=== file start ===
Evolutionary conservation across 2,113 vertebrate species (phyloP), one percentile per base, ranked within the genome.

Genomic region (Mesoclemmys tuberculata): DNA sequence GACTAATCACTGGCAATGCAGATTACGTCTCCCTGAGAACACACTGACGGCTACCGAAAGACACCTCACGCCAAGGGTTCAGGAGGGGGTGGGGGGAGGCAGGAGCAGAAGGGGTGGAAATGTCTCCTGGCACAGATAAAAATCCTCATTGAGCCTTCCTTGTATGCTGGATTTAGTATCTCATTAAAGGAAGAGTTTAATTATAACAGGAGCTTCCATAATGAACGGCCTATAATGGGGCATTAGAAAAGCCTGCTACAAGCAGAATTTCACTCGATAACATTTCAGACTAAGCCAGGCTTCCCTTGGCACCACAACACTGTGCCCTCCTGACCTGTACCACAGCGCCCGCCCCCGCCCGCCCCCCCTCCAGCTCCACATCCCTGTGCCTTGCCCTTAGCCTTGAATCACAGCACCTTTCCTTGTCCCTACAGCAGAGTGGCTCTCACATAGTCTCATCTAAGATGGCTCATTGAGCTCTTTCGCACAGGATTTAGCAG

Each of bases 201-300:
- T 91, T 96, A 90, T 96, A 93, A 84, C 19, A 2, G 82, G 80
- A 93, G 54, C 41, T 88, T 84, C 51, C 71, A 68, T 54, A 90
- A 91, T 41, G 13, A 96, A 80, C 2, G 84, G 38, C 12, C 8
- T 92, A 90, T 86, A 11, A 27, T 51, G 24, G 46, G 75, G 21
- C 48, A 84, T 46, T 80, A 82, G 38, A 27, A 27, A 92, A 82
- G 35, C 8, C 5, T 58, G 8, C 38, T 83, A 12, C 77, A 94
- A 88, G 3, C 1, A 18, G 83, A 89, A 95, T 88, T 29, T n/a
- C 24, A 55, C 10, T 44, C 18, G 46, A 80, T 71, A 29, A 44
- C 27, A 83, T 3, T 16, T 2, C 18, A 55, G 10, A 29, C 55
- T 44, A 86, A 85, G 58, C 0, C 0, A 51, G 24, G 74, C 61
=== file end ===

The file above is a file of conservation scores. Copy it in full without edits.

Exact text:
Evolutionary conservation across 2,113 vertebrate species (phyloP), one percentile per base, ranked within the genome.

Genomic region (Mesoclemmys tuberculata): DNA sequence GACTAATCACTGGCAATGCAGATTACGTCTCCCTGAGAACACACTGACGGCTACCGAAAGACACCTCACGCCAAGGGTTCAGGAGGGGGTGGGGGGAGGCAGGAGCAGAAGGGGTGGAAATGTCTCCTGGCACAGATAAAAATCCTCATTGAGCCTTCCTTGTATGCTGGATTTAGTATCTCATTAAAGGAAGAGTTTAATTATAACAGGAGCTTCCATAATGAACGGCCTATAATGGGGCATTAGAAAAGCCTGCTACAAGCAGAATTTCACTCGATAACATTTCAGACTAAGCCAGGCTTCCCTTGGCACCACAACACTGTGCCCTCCTGACCTGTACCACAGCGCCCGCCCCCGCCCGCCCCCCCTCCAGCTCCACATCCCTGTGCCTTGCCCTTAGCCTTGAATCACAGCACCTTTCCTTGTCCCTACAGCAGAGTGGCTCTCACATAGTCTCATCTAAGATGGCTCATTGAGCTCTTTCGCACAGGATTTAGCAG

Each of bases 201-300:
- T 91, T 96, A 90, T 96, A 93, A 84, C 19, A 2, G 82, G 80
- A 93, G 54, C 41, T 88, T 84, C 51, C 71, A 68, T 54, A 90
- A 91, T 41, G 13, A 96, A 80, C 2, G 84, G 38, C 12, C 8
- T 92, A 90, T 86, A 11, A 27, T 51, G 24, G 46, G 75, G 21
- C 48, A 84, T 46, T 80, A 82, G 38, A 27, A 27, A 92, A 82
- G 35, C 8, C 5, T 58, G 8, C 38, T 83, A 12, C 77, A 94
- A 88, G 3, C 1, A 18, G 83, A 89, A 95, T 88, T 29, T n/a
- C 24, A 55, C 10, T 44, C 18, G 46, A 80, T 71, A 29, A 44
- C 27, A 83, T 3, T 16, T 2, C 18, A 55, G 10, A 29, C 55
- T 44, A 86, A 85, G 58, C 0, C 0, A 51, G 24, G 74, C 61